In Prep

  • Melissa R. Ingala, Lauren Albert, Alyssa Addesso, MacKenzie J. Watkins, & Sarah A. Knutie (2021). Differential Effects of Elevated Nest Temperature and Parasitism on the Gut Microbiota of Wild Avian Hosts. In revision, Animal Microbiome, Preprint: https://doi.org/10.21203/rs.3.rs-600854/v1
     

  • Melissa Ingala, Nancy B. Simmons, Miranda Dunbar, Claudia Wultsch, Konstantinos Krampis, and Susan L. Perkins. You Are More Than What You Eat: Differential Enrichment of Microbiome Functions Across Bat Dietary Guilds. In revision, Animal Microbiome. Preprint DOI: 10.22541/au.161237395.51598394/v1
     

  • Melissa Ingala, Nancy B. Simmons, Claudia Wultsch, Konstantinos Krampis, and Susan L. Perkins. Evidence of Crop Pest Predation by Bats in a Central American Agricultural Matrix. Submitted, Journal of Pest Science.
     

  • Kelly A. Speer, Tiago Souto Martins Teixeira, Susan L. Perkins, Katharina Dittmar, Melissa R. Ingala, Claudia Wultsch, Konstantinos Krampis, Alexis Brown, Spencer Galen, Carl Dick, Nancy B. Simmons, and Elizabeth L. Clare. Habitat island area changes the composition and network structure of microbiome communities of blood-feeding arthropods. Under review, ISME CommunicationsPreprint: https://doi.org/10.22541/au.159200503.35915032

Published Articles

  • Melissa R. Ingala, Nancy B. Simmons, Claudia Wultsch, Konstantinos Krampis, Kaiya L. Provost, & Susan L. Perkins (2021). Molecular diet analysis of neotropical bats based on fecal DNA metabarcoding. Ecology and Evolution. DOI: 10.1002/ece3.7579 
     

  • Melissa R. Ingala, Irena E. Werner, Allison M. Fitzgerald, & Eugenia Naro-Maciel (2021). 18S rRNA amplicon sequence data (V1–V3) of the Bronx river estuary, New York. Metabarcoding and Metagenomics, 5, e69691.
     

  • Eugenia Naro-Maciel, Melissa R. Ingala, Irena E. Werner, Allison M. Fitzgerald (2020). 16S rRNA Amplicon Sequencing of Urban Prokaryotic Communities in the South Bronx River Estuary. Microbiology Resource Announcements, 9 (22) e00182-20; DOI: 10.1128/MRA.00182-20.
     

  • Jose Luis Poma Urey, Luis H. Acosta, and Melissa R. Ingala (2019). Dos especies de Eptesicus Rafinesque, 1820 (Chiroptera, Vespertilionidae) registradas por primera vez en Bolivia. Ecología en Bolivia, Set 2019, vol.54, no.2, p.155-161. ISSN 1605-2528.

     

  • Melissa R. Ingala, Daniel J. Becker, Jacob Bak Holm, Karsten Kristiansen, and Nancy B. Simmons (2019). Habitat fragmentation is associated with dietary shifts and microbiota variability in common vampire bats. Ecology and Evolution. https://doi.org/10.1002/ece3.5228.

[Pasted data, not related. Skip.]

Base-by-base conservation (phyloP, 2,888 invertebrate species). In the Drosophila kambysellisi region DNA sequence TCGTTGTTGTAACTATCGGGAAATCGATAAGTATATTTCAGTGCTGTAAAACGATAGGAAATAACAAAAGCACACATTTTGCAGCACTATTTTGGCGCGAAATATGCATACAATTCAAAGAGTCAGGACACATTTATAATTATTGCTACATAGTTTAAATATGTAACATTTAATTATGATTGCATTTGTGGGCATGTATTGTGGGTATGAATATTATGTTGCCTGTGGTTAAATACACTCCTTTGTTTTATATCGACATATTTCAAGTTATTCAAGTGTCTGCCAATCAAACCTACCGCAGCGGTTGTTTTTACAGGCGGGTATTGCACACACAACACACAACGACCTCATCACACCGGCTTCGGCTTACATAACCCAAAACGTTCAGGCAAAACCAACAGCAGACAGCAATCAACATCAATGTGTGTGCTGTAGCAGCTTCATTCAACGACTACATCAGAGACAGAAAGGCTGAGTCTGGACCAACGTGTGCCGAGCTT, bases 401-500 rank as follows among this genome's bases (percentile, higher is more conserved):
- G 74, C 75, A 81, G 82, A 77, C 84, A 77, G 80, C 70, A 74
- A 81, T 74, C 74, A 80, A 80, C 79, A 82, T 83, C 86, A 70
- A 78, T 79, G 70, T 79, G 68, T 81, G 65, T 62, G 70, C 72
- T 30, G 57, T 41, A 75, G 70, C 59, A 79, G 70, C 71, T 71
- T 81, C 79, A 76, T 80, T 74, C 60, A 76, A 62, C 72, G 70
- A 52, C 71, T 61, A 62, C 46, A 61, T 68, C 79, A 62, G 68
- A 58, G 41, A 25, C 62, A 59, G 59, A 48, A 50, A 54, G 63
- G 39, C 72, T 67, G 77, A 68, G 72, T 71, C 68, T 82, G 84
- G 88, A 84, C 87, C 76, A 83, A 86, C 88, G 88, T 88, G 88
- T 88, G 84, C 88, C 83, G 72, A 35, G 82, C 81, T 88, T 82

• Melissa R. Ingala, Nancy Simmons, and Susan Perkins (2018). Bats are an Untapped System for Understanding Microbiome Evolution in Mammals. mSphere.3(5). https://doi.org/10.1128/mSphere.00397-18

  • Melissa R. Ingala, Nancy Simmons, Claudia Wultsch, Konstantinos Krampis, Kelly A. Speer, and Susan L. Perkins (2018). Comparing Microbiome Sampling Methods in a Wild Mammal: Fecal and Intestinal Samples Record Different Signals of Host Ecology, Evolution. Frontiers in Microbiology. doi: https://doi.org/10.3389/fmicb.2018.00803

  • Craig L. Frank, Katherine G. Sitler-Elbel, Anna J. Hudson, and Melissa R. Ingala (2018). The anti-fungal properties of epidermal fatty acid esters: insights from White-Nose Syndrome (WNS) in bats. Molecules. 23(8). doi:10.3390/molecules23081986

  • Melissa R. Ingala, R.E. Ravenelle, J.J. Monro, and C.L. Frank (2017). The Effects of Epidermal Fatty Acid Profiles, 1- oleoglycerol, and Triacylglycerols on the Susceptibility of Hibernating Bats to White Nose Syndrome (WNS). PLoS ONE. 12(10): e0187195. https://doi.org/10.1371/journal.pone.0187195

  • Craig L. Frank, Melissa R. Ingala, Rebecca E. Ravenelle, Kelsey Dougherty-Howard, Samuel O. Wicks, Carl Herzog, Robert Rudd (2016). The Effects of Cutaneous Fatty Acids on the Growth of Pseudogymnoascus destructans, the Etiological Agent of White-nose Syndrome (WNS). PLoS ONE. doi: https://doi.org/10.1371/journal.pone.0153535